(returning). Have you digested Question 1 yet, Prodigy?

Prodigy. Mentor has kindly offered me the use of his computer. A Web search revealed this case to be similar to one brought in Texas in 1999. There, a coalition of civil rights groups and parents (Forum et al) sued the Texas Education Agency. Plaintiff claimed that because Hispanics and African Americans passed the Texas high school exit exam (TAAS) at lower rates than the majority whites, the test had an adverse impact on minorities and should not be a graduation requirement. In fact, with the exception of the charge of disparate stress, the issues are identical.

Judge. Good, my boy! I modeled my question on that case.

Prodigy. In its ruling, the Court in Texas acknowledged that the exit exam had an adverse impact on minority students, but it nevertheless ruled against the plaintiffs, saying that adverse impact was "not impermissible." Texas argued, like Flyover, that racial gaps on the exam had narrowed because of the State's efforts at remediation. The Court gave this argument important weight. Judge Prado wrote in his decision: "The Court finds as an inescapable conclusion, that in every administration of the TAAS test since October 1990, Hispanic and African American students have performed significantly worse on all three sections of the exit exam than majority students. However, the Court also finds that it is highly significant that minority students have continued to narrow the passing rate gap at a rapid rate."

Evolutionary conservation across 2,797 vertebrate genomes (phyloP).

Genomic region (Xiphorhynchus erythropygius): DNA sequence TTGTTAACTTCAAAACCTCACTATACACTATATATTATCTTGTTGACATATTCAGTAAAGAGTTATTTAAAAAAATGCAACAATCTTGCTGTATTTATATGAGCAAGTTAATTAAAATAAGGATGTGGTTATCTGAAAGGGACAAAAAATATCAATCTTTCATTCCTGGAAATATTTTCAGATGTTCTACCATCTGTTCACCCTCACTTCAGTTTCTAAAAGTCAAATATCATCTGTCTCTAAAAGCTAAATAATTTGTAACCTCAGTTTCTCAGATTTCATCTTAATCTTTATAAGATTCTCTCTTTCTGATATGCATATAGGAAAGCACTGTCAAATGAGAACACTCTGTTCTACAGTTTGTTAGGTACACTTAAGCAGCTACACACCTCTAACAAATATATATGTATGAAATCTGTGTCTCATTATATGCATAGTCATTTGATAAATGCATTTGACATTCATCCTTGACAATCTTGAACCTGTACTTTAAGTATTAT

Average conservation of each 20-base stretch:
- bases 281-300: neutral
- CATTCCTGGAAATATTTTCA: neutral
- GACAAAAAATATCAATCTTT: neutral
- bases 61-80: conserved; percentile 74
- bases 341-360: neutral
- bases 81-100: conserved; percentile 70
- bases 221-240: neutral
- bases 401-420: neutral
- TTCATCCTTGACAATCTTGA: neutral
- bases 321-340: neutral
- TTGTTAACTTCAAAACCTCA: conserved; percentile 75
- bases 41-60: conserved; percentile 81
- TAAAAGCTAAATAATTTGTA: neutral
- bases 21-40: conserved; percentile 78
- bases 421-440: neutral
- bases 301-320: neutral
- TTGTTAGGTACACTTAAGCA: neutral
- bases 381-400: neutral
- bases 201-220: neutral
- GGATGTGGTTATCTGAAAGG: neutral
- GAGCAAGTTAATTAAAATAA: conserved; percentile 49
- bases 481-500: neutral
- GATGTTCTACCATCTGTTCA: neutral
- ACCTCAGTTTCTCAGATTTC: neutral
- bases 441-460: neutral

Though Judge Prado found gap narrowing "highly significant," I am not sure if any real narrowing occurred. It is possible that the perceived gap narrowing might be nothing more than a mathematical artifact.

Judge. Mathematical artifact?

Prodigy. Yes. A black-white gap shows up on just about every paper and pencil test, SATs, MCATs, LSATs, IQ tests, police and fireman promotional exams and more. Furthermore, the gap is remarkably constant, about one standard deviation (SD) on each test. Claims of gap reductions must be viewed against this experience, that is, cautiously. I think ...